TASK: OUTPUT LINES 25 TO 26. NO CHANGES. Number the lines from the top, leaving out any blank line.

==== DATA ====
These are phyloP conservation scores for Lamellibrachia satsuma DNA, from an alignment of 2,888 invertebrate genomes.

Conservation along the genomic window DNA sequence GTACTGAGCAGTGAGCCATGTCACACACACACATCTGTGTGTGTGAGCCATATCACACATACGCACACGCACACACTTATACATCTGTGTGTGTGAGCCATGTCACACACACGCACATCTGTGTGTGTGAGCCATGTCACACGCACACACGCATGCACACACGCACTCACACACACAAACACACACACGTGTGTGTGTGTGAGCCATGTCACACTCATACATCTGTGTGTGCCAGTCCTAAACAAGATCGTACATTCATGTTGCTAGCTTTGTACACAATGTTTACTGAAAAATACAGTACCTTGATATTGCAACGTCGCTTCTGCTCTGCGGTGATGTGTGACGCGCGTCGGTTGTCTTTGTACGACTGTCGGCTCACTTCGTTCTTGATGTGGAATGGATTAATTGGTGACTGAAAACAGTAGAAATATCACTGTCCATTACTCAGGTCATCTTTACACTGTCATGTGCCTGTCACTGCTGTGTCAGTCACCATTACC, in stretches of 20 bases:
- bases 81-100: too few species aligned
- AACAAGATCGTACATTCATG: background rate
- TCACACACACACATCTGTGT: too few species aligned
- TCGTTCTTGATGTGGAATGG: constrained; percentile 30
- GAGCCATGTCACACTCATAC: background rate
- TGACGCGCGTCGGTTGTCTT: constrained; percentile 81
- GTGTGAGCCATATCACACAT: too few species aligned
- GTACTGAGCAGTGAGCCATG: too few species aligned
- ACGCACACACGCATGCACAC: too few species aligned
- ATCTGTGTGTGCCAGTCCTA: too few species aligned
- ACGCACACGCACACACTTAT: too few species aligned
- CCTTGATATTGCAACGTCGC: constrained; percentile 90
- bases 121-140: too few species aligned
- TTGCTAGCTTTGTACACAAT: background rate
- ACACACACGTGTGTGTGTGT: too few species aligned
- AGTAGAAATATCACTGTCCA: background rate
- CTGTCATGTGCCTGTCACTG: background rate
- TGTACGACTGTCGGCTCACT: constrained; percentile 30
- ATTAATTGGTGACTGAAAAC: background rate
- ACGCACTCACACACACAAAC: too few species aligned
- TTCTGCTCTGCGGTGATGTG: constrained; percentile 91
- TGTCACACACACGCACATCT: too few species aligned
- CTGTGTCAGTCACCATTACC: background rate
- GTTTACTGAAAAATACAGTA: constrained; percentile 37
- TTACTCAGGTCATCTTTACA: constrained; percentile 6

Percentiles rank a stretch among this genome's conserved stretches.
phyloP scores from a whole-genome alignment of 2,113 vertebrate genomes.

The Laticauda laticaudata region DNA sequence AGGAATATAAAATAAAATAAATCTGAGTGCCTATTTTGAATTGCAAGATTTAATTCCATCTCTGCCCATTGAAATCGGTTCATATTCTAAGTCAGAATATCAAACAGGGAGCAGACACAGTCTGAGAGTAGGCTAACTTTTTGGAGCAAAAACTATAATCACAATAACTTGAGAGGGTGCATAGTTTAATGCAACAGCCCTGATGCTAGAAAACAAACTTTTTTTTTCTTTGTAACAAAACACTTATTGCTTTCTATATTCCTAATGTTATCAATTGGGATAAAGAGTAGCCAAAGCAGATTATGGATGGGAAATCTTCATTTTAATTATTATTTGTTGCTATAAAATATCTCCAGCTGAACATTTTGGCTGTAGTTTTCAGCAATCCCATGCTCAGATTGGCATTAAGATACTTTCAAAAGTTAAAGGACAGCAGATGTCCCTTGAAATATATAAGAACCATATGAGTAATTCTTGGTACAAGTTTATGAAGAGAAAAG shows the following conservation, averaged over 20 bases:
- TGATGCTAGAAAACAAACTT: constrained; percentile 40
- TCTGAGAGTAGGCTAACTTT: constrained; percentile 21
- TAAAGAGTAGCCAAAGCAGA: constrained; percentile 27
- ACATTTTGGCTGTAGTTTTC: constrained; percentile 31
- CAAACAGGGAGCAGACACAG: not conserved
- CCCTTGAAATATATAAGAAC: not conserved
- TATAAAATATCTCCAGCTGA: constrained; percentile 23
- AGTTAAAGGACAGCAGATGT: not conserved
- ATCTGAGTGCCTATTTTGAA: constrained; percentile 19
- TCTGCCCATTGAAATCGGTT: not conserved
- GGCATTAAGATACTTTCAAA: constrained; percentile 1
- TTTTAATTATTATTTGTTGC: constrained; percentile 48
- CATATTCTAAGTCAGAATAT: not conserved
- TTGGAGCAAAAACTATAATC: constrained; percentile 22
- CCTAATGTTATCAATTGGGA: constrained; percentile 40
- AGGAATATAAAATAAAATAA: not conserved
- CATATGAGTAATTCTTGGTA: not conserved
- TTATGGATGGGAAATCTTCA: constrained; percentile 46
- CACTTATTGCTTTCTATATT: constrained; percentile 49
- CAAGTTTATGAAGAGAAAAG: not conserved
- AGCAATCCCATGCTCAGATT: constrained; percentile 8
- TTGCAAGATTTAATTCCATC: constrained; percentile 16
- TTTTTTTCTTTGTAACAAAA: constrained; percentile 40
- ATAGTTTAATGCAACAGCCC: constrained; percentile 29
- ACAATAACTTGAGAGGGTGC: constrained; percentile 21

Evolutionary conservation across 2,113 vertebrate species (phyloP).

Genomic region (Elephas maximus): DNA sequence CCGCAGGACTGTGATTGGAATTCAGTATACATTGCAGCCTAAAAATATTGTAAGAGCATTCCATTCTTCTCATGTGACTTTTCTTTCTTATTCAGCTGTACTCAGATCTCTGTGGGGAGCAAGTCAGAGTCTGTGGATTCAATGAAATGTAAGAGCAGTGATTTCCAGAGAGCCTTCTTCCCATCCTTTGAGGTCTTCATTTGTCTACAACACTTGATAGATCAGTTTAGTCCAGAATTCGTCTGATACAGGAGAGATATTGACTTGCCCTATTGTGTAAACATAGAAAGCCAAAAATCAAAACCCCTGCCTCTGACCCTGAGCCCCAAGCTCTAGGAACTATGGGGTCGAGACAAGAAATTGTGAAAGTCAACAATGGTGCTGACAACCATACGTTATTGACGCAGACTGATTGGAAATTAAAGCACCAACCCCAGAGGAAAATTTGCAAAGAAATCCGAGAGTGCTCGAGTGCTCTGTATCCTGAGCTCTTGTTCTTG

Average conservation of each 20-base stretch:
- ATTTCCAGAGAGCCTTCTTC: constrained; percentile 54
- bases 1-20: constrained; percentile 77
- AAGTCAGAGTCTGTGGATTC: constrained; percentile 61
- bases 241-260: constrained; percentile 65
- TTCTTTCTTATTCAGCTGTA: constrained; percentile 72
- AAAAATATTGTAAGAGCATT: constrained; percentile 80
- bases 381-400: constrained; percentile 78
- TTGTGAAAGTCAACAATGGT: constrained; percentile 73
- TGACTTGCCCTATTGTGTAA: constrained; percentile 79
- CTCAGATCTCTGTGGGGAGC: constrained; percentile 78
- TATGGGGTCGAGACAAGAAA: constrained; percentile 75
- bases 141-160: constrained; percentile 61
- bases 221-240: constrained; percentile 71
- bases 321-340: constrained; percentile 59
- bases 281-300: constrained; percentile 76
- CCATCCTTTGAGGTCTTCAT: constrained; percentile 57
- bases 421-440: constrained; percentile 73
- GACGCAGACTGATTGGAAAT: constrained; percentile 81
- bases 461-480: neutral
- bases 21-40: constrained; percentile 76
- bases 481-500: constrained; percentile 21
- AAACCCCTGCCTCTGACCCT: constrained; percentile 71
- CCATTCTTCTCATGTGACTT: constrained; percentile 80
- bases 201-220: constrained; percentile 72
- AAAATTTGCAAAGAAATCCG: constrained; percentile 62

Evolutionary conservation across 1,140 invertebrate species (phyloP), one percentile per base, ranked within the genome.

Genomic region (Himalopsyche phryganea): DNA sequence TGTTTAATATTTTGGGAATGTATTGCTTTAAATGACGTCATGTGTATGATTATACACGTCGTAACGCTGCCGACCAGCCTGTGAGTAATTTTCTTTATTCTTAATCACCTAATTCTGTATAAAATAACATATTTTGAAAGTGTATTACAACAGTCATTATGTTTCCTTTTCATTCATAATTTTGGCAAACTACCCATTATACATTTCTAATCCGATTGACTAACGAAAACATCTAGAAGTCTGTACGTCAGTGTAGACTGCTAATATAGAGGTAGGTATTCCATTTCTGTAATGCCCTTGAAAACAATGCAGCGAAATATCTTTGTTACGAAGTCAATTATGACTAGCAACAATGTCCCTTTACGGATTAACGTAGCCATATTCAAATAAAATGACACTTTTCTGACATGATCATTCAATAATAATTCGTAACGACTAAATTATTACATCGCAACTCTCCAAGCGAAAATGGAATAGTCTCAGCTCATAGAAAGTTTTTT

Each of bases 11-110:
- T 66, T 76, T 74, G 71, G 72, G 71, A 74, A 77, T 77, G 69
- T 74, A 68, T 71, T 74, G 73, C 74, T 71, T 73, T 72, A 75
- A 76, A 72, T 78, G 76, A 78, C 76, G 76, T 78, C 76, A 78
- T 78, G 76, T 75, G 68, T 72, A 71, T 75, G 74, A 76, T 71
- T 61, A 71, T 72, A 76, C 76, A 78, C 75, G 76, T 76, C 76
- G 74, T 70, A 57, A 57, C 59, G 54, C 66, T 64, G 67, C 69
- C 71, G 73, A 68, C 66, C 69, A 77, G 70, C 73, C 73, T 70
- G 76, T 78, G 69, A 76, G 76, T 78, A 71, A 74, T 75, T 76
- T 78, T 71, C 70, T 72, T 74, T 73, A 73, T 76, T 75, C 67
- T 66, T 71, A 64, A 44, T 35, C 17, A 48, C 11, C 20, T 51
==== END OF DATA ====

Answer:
- CTGTGTCAGTCACCATTACC: background rate
- GTTTACTGAAAAATACAGTA: constrained; percentile 37